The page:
Design of novel artemisinin-like derivatives with cytotoxic and anti-angiogenic properties.
ABSTRACT Artemisinins are plant products with a wide range of medicinal applications. Most prominently, artesunate is a well tolerated and effective drug for treating malaria, but is also active against several protozoal and schistosomal infections, and additionally exhibits anti-angiogenic, anti-tumorigenic and anti-viral properties. The array of activities of the artemisinins, and the recent emergence of malaria resistance to artesunate, prompted us to synthesize and evaluate several novel artemisinin-like derivatives. Sixteen distinct derivatives were therefore synthesized and the in vitro cytotoxic effects of each were tested with different cell lines. The in vivo anti-angiogenic properties were evaluated using a zebrafish embryo model. We herein report the identification of several novel artemisinin-like compounds that are easily synthesized, stable at room temperature, may overcome drug-resistance pathways and are more active in vitro and in vivo than the commonly used artesunate. These promising findings raise the hopes of identifying safer and more effective strategies to treat a range of infections and cancer.
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ABSTRACT: Introduction: The isolation of artemisinin from an ancient Chinese remedy in the early 1970s heralded the beginning of a new era in antimalarial drug therapy culminating in artemisinin-based combination therapies currently being the mainstay of malaria treatment worldwide. Ongoing research on this compound and its derivatives has revealed its potential use in treating other infectious and noninfectious diseases. Areas covered: This review provides a summary of patents published globally from January 2006 to June 2012 covering promising artemisinin derivatives and artemisinin-based drug combinations developed for use in various therapeutic areas. Expert opinion: The diversity of semi-synthetic artemisinin derivatives has been limited to the same design strategy of modifying the artemisinin molecule at the same positions due to inherent synthetic challenges. To address this, future endeavors should include: the use of biotransformation strategies to modify other positions in the sesquiterpene ring while retaining the endoperoxide bridge; the design and synthesis of synthetic ozonides based on the pharmacophoric endoperoxide motif and drug repositioning approaches to artemisinin-based combination therapy. A better understanding of the mechanism of action of artemisinin derivatives and their biomolecular targets may provide an invaluable tool for the development of derivatives with a wider array of activity and greater clinical utility than currently appreciated.Expert Opinion on Therapeutic Patents 09/2012; 22(10):1179-203. · 3.53 Impact Factor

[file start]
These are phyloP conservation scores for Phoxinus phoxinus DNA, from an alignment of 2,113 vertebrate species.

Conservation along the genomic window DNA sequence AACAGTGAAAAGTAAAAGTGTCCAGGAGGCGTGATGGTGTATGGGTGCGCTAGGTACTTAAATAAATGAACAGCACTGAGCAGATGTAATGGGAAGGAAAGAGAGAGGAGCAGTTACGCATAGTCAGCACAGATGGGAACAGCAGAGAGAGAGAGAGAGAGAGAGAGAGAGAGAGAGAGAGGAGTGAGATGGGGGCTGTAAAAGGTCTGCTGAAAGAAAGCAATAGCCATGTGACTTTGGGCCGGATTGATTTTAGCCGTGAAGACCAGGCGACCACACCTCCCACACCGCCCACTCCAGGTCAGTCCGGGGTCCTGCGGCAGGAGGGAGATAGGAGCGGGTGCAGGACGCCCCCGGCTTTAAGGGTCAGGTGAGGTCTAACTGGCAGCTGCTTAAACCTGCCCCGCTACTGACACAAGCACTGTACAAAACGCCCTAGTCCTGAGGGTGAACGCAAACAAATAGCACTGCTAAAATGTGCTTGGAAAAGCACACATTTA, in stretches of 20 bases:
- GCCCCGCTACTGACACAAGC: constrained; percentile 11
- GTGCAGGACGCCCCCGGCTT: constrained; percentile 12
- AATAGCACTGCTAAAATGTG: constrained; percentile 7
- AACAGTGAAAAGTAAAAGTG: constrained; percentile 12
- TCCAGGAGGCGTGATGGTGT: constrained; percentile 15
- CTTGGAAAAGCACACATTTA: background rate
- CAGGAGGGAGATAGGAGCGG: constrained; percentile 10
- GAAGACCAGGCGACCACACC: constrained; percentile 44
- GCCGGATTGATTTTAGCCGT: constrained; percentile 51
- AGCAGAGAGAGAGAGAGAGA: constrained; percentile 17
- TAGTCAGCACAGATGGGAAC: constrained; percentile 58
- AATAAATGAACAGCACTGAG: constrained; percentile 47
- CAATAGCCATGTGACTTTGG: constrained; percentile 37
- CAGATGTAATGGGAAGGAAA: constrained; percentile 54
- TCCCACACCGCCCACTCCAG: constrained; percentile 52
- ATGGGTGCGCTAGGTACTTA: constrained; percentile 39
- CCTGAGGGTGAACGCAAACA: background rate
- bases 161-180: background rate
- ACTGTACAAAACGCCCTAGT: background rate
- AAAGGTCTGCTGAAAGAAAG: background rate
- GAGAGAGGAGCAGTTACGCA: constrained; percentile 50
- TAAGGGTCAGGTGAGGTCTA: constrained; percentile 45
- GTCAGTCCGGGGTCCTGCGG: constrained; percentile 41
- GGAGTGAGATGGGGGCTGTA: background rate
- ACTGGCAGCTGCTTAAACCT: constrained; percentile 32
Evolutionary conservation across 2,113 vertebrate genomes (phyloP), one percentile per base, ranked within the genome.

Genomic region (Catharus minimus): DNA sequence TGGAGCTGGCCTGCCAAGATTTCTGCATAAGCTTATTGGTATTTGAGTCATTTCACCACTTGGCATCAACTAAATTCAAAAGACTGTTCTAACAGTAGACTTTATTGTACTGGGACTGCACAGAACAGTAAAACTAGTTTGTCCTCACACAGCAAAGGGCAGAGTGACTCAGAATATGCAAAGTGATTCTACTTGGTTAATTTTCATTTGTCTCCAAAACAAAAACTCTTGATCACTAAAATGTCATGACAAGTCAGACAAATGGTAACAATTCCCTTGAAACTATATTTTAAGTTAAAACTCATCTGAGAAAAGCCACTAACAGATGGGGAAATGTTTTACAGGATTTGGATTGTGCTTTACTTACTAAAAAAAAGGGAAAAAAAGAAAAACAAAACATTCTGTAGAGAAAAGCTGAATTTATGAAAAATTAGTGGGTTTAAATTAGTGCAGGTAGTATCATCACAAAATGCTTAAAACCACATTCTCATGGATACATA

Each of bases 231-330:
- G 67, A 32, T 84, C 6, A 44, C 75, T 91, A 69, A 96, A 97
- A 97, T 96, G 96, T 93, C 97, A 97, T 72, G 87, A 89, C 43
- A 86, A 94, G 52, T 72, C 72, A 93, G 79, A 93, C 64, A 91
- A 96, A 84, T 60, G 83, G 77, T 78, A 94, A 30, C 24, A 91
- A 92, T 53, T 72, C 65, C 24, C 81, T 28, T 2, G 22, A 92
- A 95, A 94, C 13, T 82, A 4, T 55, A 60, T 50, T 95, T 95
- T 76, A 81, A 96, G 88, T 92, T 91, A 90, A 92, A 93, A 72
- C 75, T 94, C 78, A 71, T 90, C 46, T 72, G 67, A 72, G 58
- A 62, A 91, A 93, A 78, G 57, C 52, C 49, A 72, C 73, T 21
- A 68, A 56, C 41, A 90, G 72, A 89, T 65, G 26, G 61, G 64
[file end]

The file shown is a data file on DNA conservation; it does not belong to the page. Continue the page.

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ABSTRACT: We have tested five distinct classes of established and experimental antimalarial drugs for their anticancer potential, using a panel of 91 human cancer lines. Three classes of drugs: artemisinins, synthetic peroxides and DHFR (dihydrofolate reductase) inhibitors effected potent inhibition of proliferation with IC50s in the nM- low µM range, whereas a DHODH (dihydroorotate dehydrogenase) and a putative kinase inhibitor displayed no activity. Furthermore, significant synergies were identified with erlotinib, imatinib, cisplatin, dasatinib and vincristine. Cluster analysis of the antimalarials based on their differential inhibition of the various cancer lines clearly segregated the synthetic peroxides OZ277 and OZ439 from the artemisinin cluster that included artesunate, dihydroartemisinin and artemisone, and from the DHFR inhibitors pyrimethamine and P218 (a parasite DHFR inhibitor), emphasizing their shared mode of action. In order to further understand the basis of the selectivity of these compounds against different cancers, microarray-based gene expression data for 85 of the used cell lines were generated. For each compound, distinct sets of genes were identified whose expression significantly correlated with compound sensitivity. Several of the antimalarials tested in this study have well-established and excellent safety profiles with a plasma exposure, when conservatively used in malaria, that is well above the IC50s that we identified in this study. Given their unique mode of action and potential for unique synergies with established anticancer drugs, our results provide a strong basis to further explore the potential application of these compounds in cancer in pre-clinical or and clinical settings.PLoS ONE 01/2013; 8(12):e82962. · 3.73 Impact Factor